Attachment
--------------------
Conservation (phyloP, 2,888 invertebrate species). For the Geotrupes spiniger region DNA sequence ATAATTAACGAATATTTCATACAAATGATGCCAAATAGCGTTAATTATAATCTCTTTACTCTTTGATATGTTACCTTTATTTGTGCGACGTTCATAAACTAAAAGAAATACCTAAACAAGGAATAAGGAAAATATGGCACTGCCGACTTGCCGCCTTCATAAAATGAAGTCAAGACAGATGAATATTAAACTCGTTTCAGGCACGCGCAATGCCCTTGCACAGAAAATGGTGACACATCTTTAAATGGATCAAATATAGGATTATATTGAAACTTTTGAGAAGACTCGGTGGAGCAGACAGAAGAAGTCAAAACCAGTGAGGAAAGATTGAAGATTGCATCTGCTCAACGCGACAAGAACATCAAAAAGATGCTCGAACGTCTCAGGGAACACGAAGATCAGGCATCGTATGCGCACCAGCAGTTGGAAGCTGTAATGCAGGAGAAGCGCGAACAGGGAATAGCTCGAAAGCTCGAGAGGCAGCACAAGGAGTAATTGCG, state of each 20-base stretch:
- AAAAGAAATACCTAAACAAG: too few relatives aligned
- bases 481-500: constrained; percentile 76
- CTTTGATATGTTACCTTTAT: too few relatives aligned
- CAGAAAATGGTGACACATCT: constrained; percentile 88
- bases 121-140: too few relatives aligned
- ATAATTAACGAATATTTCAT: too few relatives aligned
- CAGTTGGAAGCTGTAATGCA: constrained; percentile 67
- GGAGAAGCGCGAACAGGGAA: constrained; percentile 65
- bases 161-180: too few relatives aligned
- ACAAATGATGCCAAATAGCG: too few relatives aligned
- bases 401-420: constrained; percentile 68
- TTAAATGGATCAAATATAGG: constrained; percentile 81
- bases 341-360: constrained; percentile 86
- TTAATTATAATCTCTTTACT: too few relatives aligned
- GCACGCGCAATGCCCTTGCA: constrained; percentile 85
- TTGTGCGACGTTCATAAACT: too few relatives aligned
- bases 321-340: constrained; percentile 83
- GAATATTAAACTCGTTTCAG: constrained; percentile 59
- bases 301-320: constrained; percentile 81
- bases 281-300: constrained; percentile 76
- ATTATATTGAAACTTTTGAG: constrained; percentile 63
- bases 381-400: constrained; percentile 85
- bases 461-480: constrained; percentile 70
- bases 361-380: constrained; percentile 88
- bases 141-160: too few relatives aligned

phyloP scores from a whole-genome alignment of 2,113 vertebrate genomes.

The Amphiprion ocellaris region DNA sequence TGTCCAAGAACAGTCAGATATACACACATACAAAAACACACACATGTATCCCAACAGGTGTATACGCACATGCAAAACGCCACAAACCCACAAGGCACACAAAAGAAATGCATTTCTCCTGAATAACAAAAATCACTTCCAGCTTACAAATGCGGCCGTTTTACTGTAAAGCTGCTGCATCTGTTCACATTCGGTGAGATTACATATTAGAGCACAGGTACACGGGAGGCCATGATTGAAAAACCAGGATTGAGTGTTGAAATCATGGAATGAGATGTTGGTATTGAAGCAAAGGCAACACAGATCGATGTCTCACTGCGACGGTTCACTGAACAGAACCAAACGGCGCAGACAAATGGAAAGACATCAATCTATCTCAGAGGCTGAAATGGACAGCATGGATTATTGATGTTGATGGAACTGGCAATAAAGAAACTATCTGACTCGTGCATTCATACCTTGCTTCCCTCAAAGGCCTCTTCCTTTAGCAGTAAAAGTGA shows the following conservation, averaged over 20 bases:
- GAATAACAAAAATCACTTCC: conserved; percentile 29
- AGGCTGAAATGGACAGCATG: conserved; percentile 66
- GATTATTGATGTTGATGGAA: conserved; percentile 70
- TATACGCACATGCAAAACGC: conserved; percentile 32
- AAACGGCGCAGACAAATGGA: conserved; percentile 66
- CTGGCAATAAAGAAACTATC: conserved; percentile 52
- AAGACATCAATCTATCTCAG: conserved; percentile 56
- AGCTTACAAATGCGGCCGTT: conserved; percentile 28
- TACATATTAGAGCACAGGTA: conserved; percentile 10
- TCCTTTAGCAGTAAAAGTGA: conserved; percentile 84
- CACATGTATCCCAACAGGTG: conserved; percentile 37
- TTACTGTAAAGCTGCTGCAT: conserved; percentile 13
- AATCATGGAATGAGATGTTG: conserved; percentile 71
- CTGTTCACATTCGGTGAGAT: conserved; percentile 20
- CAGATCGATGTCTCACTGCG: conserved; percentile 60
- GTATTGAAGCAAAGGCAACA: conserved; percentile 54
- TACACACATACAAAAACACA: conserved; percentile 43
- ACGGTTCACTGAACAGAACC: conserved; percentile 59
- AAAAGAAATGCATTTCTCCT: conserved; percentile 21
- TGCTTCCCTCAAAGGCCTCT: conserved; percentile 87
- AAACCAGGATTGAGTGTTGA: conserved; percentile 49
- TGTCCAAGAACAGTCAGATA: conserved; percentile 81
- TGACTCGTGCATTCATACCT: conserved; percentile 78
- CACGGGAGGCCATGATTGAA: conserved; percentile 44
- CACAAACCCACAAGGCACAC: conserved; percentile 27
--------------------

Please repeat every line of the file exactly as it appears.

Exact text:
Conservation (phyloP, 2,888 invertebrate species). For the Geotrupes spiniger region DNA sequence ATAATTAACGAATATTTCATACAAATGATGCCAAATAGCGTTAATTATAATCTCTTTACTCTTTGATATGTTACCTTTATTTGTGCGACGTTCATAAACTAAAAGAAATACCTAAACAAGGAATAAGGAAAATATGGCACTGCCGACTTGCCGCCTTCATAAAATGAAGTCAAGACAGATGAATATTAAACTCGTTTCAGGCACGCGCAATGCCCTTGCACAGAAAATGGTGACACATCTTTAAATGGATCAAATATAGGATTATATTGAAACTTTTGAGAAGACTCGGTGGAGCAGACAGAAGAAGTCAAAACCAGTGAGGAAAGATTGAAGATTGCATCTGCTCAACGCGACAAGAACATCAAAAAGATGCTCGAACGTCTCAGGGAACACGAAGATCAGGCATCGTATGCGCACCAGCAGTTGGAAGCTGTAATGCAGGAGAAGCGCGAACAGGGAATAGCTCGAAAGCTCGAGAGGCAGCACAAGGAGTAATTGCG, state of each 20-base stretch:
- AAAAGAAATACCTAAACAAG: too few relatives aligned
- bases 481-500: constrained; percentile 76
- CTTTGATATGTTACCTTTAT: too few relatives aligned
- CAGAAAATGGTGACACATCT: constrained; percentile 88
- bases 121-140: too few relatives aligned
- ATAATTAACGAATATTTCAT: too few relatives aligned
- CAGTTGGAAGCTGTAATGCA: constrained; percentile 67
- GGAGAAGCGCGAACAGGGAA: constrained; percentile 65
- bases 161-180: too few relatives aligned
- ACAAATGATGCCAAATAGCG: too few relatives aligned
- bases 401-420: constrained; percentile 68
- TTAAATGGATCAAATATAGG: constrained; percentile 81
- bases 341-360: constrained; percentile 86
- TTAATTATAATCTCTTTACT: too few relatives aligned
- GCACGCGCAATGCCCTTGCA: constrained; percentile 85
- TTGTGCGACGTTCATAAACT: too few relatives aligned
- bases 321-340: constrained; percentile 83
- GAATATTAAACTCGTTTCAG: constrained; percentile 59
- bases 301-320: constrained; percentile 81
- bases 281-300: constrained; percentile 76
- ATTATATTGAAACTTTTGAG: constrained; percentile 63
- bases 381-400: constrained; percentile 85
- bases 461-480: constrained; percentile 70
- bases 361-380: constrained; percentile 88
- bases 141-160: too few relatives aligned

phyloP scores from a whole-genome alignment of 2,113 vertebrate genomes.

The Amphiprion ocellaris region DNA sequence TGTCCAAGAACAGTCAGATATACACACATACAAAAACACACACATGTATCCCAACAGGTGTATACGCACATGCAAAACGCCACAAACCCACAAGGCACACAAAAGAAATGCATTTCTCCTGAATAACAAAAATCACTTCCAGCTTACAAATGCGGCCGTTTTACTGTAAAGCTGCTGCATCTGTTCACATTCGGTGAGATTACATATTAGAGCACAGGTACACGGGAGGCCATGATTGAAAAACCAGGATTGAGTGTTGAAATCATGGAATGAGATGTTGGTATTGAAGCAAAGGCAACACAGATCGATGTCTCACTGCGACGGTTCACTGAACAGAACCAAACGGCGCAGACAAATGGAAAGACATCAATCTATCTCAGAGGCTGAAATGGACAGCATGGATTATTGATGTTGATGGAACTGGCAATAAAGAAACTATCTGACTCGTGCATTCATACCTTGCTTCCCTCAAAGGCCTCTTCCTTTAGCAGTAAAAGTGA shows the following conservation, averaged over 20 bases:
- GAATAACAAAAATCACTTCC: conserved; percentile 29
- AGGCTGAAATGGACAGCATG: conserved; percentile 66
- GATTATTGATGTTGATGGAA: conserved; percentile 70
- TATACGCACATGCAAAACGC: conserved; percentile 32
- AAACGGCGCAGACAAATGGA: conserved; percentile 66
- CTGGCAATAAAGAAACTATC: conserved; percentile 52
- AAGACATCAATCTATCTCAG: conserved; percentile 56
- AGCTTACAAATGCGGCCGTT: conserved; percentile 28
- TACATATTAGAGCACAGGTA: conserved; percentile 10
- TCCTTTAGCAGTAAAAGTGA: conserved; percentile 84
- CACATGTATCCCAACAGGTG: conserved; percentile 37
- TTACTGTAAAGCTGCTGCAT: conserved; percentile 13
- AATCATGGAATGAGATGTTG: conserved; percentile 71
- CTGTTCACATTCGGTGAGAT: conserved; percentile 20
- CAGATCGATGTCTCACTGCG: conserved; percentile 60
- GTATTGAAGCAAAGGCAACA: conserved; percentile 54
- TACACACATACAAAAACACA: conserved; percentile 43
- ACGGTTCACTGAACAGAACC: conserved; percentile 59
- AAAAGAAATGCATTTCTCCT: conserved; percentile 21
- TGCTTCCCTCAAAGGCCTCT: conserved; percentile 87
- AAACCAGGATTGAGTGTTGA: conserved; percentile 49
- TGTCCAAGAACAGTCAGATA: conserved; percentile 81
- TGACTCGTGCATTCATACCT: conserved; percentile 78
- CACGGGAGGCCATGATTGAA: conserved; percentile 44
- CACAAACCCACAAGGCACAC: conserved; percentile 27